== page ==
Weatherford International, one of the world’s largest oil-field services companies, agreed on Tuesday to pay the U.S. government nearly $253 million to settle charges that it bribed foreign officials and sold products to countries facing sanctions, including Iran.

The deal — which is subject to court approval — includes agreements with several law enforcement and regulatory agencies, all of which accused the Geneva-based company of having lax internal controls that enabled bribery and corruption to flourish at various subsidiaries around the globe for years.

The investigations led to the conviction of three Weatherford subsidiaries as well as two ­deferred-prosecution agreements and a civil settlement with the parent company. The government alleges that Weatherford failed to keep watch over its subsidiaries even though it knew they were operating in areas vulnerable to corruption.

The conduct of Weatherford’s subsidiaries “allowed it to earn millions of dollars in illicit profits, for which it is now paying the price,” Mythili Raman, acting assistant attorney general for the Justice Department’s criminal division, said in a statement.

Another oil industry giant took a hit this year for violating anti-bribery laws. In May, Total of France agreed to pay $398 million as part of a deal with the Securities and Exchange Commission, which accused the firm of paying $60 million in bribes in 1995 to intermediaries of an Iranian government official. That official then used his influence to help the company secure lucrative contracts to develop oil and gas fields in Iran.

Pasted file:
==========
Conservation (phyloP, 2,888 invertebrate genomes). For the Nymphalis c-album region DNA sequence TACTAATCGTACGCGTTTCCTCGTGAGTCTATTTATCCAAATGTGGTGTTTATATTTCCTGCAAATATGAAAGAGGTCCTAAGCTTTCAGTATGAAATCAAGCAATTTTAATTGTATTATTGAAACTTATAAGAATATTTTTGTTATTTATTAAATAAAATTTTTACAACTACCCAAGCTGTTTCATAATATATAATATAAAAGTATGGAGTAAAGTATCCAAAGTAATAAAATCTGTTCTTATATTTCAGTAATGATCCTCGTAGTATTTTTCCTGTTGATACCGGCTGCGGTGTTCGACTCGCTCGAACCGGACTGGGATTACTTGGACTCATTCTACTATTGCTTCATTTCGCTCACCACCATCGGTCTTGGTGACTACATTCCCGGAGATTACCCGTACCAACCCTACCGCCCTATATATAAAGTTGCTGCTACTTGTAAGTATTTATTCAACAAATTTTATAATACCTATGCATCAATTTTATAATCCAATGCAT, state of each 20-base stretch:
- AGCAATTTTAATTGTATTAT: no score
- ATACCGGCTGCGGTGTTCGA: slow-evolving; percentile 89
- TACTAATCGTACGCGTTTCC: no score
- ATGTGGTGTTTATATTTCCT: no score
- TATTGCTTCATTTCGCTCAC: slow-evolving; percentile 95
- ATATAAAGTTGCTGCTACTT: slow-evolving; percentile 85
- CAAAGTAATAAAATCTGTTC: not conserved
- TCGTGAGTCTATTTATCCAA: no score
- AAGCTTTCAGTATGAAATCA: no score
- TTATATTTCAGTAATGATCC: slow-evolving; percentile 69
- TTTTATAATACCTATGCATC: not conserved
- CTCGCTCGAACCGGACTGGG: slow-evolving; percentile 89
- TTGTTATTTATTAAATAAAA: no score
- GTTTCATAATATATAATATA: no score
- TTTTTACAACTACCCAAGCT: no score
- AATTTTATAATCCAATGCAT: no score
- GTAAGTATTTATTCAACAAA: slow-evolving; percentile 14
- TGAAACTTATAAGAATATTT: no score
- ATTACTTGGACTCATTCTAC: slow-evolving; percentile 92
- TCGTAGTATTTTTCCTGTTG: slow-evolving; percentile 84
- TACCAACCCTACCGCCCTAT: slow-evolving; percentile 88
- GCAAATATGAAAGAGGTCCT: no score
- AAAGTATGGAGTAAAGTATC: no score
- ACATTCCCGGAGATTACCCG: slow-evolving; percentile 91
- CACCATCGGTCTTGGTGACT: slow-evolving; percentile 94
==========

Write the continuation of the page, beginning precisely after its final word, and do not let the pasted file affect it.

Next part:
An oil pump site outside Williston, North Dakota. (Shannon Stapleton/Reuters)

The SEC was also a key player in the agreement with Weatherford, which trades on the New York Stock Exchange and maintains large operations in Houston. Weatherford agreed to pay the SEC $65.5 million, nearly $2 million of it as a penalty for the company’s lack of cooperation at the start of the agency’s investigation.

The Justice Department negotiated $87 million in criminal fines as part of its deferred prosecution agreement with the company. Weatherford agreed to pay an additional $100 million to resolve the investigations conducted by the U.S. Attorney’s Office in Houston, the Commerce Department’s Bureau of Industry and the Treasury Department’s Office of Foreign Assets Control.

On Tuesday, the company said it is moving past its legal troubles.

“This matter is now behind us,” Bernard J. Duroc-Danner, Weatherford’s chief executive, said in a statement. “We move forward fully committed to a sustainable culture of compliance.”

More than half of the fines and penalties Weatherford is paying will settle charges related to violations of anti-bribery laws from at least 2002 through mid-2011.

In its complaint, filed in federal court in Houston, the SEC said Weatherford authorized bribes for foreign officials in the Middle East and Africa. Those allegedly included paying for two officials in Algeria to attend the 2006 FIFA World Cup, and picking up the tab for the 2006 honeymoon of another official’s daughter.

About $100 million of the fines and penalties will go toward settling charges that for at least six years Weatherford sold products to prohibited countries — including Cuba, Syria, Sudan and Iran — without authorization. The company then tried to hide the transactions, the SEC said.

“They used code names like ‘Dubai across the water’ to conceal references to Iran in internal correspondence, placed key transaction documents in mislabeled binders and created whatever bogus accounting and inventory records were necessary to hide illegal transactions,” Andrew Ceresney, co-director of the SEC’s enforcement division, said in a statement.